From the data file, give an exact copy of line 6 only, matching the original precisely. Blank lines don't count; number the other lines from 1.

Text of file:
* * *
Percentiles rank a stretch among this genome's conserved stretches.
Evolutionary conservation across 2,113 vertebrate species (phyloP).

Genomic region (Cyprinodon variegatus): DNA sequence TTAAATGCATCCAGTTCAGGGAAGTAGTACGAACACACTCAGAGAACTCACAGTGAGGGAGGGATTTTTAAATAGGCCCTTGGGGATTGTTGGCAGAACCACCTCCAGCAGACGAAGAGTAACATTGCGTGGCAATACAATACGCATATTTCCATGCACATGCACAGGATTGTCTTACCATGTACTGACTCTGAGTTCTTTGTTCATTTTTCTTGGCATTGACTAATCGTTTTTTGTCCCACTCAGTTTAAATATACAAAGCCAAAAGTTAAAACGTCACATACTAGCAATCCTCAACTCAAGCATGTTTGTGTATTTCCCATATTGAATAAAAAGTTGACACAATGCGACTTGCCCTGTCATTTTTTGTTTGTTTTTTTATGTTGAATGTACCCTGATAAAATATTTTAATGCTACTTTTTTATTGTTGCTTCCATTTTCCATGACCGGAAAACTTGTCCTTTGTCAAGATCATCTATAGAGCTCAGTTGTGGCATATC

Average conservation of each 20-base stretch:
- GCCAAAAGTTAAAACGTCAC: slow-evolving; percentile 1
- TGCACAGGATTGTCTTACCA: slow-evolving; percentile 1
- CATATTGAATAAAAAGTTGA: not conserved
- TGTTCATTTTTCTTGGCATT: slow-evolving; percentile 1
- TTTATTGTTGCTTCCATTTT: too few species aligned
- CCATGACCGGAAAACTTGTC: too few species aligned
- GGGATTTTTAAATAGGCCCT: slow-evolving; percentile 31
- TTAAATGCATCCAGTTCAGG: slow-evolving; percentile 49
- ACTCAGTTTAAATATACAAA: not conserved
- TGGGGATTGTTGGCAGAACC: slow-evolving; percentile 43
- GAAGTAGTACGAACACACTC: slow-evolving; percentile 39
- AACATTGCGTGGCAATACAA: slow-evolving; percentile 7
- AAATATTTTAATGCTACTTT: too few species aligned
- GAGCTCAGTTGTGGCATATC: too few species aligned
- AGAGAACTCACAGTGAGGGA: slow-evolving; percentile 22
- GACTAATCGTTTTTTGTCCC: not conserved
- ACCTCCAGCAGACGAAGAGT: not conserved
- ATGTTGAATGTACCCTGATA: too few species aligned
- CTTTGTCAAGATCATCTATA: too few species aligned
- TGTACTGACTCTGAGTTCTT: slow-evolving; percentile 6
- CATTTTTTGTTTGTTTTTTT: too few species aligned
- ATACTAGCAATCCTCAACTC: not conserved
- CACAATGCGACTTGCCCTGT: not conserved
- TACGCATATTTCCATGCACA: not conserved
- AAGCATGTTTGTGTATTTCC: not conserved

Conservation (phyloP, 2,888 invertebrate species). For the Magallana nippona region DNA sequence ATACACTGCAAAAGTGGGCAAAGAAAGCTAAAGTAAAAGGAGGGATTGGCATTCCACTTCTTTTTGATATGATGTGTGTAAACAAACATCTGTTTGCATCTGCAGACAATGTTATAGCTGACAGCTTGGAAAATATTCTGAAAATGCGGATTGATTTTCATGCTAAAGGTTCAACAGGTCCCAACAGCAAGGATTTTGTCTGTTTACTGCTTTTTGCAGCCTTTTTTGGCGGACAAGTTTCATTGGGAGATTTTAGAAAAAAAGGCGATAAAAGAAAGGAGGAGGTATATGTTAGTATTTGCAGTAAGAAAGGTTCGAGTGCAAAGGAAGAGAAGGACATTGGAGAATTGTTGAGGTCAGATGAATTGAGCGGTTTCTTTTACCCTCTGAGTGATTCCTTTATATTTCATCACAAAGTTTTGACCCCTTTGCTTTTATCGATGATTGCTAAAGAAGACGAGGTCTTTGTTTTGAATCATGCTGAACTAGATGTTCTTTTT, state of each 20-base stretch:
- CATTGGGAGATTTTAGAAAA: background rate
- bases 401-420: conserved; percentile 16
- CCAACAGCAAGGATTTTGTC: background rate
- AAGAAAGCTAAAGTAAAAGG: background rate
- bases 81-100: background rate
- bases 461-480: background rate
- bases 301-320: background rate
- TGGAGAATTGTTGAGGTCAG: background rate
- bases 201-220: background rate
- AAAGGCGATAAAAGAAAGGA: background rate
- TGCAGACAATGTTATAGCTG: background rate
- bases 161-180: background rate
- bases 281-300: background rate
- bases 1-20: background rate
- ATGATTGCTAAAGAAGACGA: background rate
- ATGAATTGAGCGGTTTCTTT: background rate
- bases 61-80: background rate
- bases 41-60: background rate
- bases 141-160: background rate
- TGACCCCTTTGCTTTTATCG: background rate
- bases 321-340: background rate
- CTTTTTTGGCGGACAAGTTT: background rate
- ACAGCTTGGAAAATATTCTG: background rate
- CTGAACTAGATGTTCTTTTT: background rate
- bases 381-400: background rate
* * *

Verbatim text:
- TGCACAGGATTGTCTTACCA: slow-evolving; percentile 1